If It Sounds Lame, It Must Be a Duck

President Bush's final State of the Union speech pushes for proposals that can't pass Congress.
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President Bush presented his final State of The Union Address on Monday night to a packed hall of honored guests, judges and politicians.

It was the speech one would expect from a lame duck president, and it will only reinforce the political divide in Washington. Bush addressed conservatives and conservative ideology in an election year, while taking time to lambast the Congress (read: Democrats) for not passing his past proposals.

Bush began his speech with a focus on the economy. He called on Americans to remember that in the long run our future will be bright, though the short term looks darker. He continued to push for his stimulus package, which is mostly based on tax cuts. Bush wants to see Americans keep more of their money. He warned Congress not to load down the stimulus bill with new proposals and requested his tax cuts be made permanent:

There's only one way to eliminate this uncertainty: Make the tax relief permanent. And members of Congress should know: If any bill that raises taxes reaches my desk, I will veto it.

The president continued his speech by lecturing Congress on all it has not accomplished. He requested an extension of the No Child Left Behind Act for education; he asked for renewed efforts to privatize medicine through health savings accounts; he spoke out against wasteful earmarks added by members of Congress; he urged the passage of more free trade with Colombia, Panama and South Korea; he spoke for reform on big entitlement programs.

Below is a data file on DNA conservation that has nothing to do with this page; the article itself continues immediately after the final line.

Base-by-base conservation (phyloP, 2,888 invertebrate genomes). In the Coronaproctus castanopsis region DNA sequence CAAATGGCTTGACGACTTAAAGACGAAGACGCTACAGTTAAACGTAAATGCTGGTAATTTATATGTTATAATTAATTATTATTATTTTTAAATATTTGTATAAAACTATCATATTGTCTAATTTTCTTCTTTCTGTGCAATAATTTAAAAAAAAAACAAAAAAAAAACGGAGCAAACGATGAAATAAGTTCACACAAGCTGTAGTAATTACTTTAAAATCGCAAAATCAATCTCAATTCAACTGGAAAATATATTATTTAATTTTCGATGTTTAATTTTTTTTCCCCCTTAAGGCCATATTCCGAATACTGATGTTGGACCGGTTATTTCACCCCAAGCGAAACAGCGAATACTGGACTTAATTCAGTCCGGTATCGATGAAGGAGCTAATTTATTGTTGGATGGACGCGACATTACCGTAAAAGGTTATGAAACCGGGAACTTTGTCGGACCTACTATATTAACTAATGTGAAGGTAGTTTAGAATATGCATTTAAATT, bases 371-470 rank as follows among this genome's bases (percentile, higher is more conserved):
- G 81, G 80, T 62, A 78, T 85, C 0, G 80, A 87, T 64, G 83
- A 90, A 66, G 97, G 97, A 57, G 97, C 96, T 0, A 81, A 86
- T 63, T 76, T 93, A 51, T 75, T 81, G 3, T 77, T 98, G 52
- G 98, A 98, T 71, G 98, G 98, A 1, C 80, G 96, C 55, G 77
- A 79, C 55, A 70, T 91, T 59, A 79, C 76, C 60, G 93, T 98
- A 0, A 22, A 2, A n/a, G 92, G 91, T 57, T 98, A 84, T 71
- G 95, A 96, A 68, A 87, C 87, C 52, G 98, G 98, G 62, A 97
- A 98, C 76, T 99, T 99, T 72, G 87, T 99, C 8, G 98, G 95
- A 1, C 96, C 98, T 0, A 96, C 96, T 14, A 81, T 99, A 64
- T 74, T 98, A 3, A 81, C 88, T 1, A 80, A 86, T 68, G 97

The list stretched on longer as Bush replayed all of the past legislative requests he had sent to the Congress that had failed. The speech relied heavily on conservative ideology. The president's words were aimed directly at disgruntled conservatives who abandoned the party in 2006 following years of profligate spending on expanding education, entitlements (Medicare Reform Act of 2003) and government bureaucracy (Department of Homeland Security).

Perhaps this message will energize conservatives to get behind the Republican party in both congressional and presidential contests in November. So far, the Democrats have a hefty lead in fundraising in those races.

On the other side of the aisle, Democrats could not have been surprised by the president's speech. Bush put forward no peace offerings and no compromise that might help move legislation toward passage in the Congress.

The Democrats were prepared for the lack of compromise. Kansas Gov. Kathy Sebelius gave the Democratic response, calling it the American response. She urged the president to forego partisanship and work on an agenda that would benefit all of America:

This is a national call to action on behalf of the struggling families in the heartland, and across this great country. A wakeup call to Washington, on behalf of a new American majority, that time is running out on our opportunities to meet our challenges and solve our problems.

So Americans can expect very little to happen over the next 11 months in Congress. The president continues to offer Congress policy it finds unpalatable, and the Congress continues to ask for new ideas. Yes, it's called Washington gridlock.

Perhaps 2009 will augur change for America, but only if a new president leads the country in a different direction.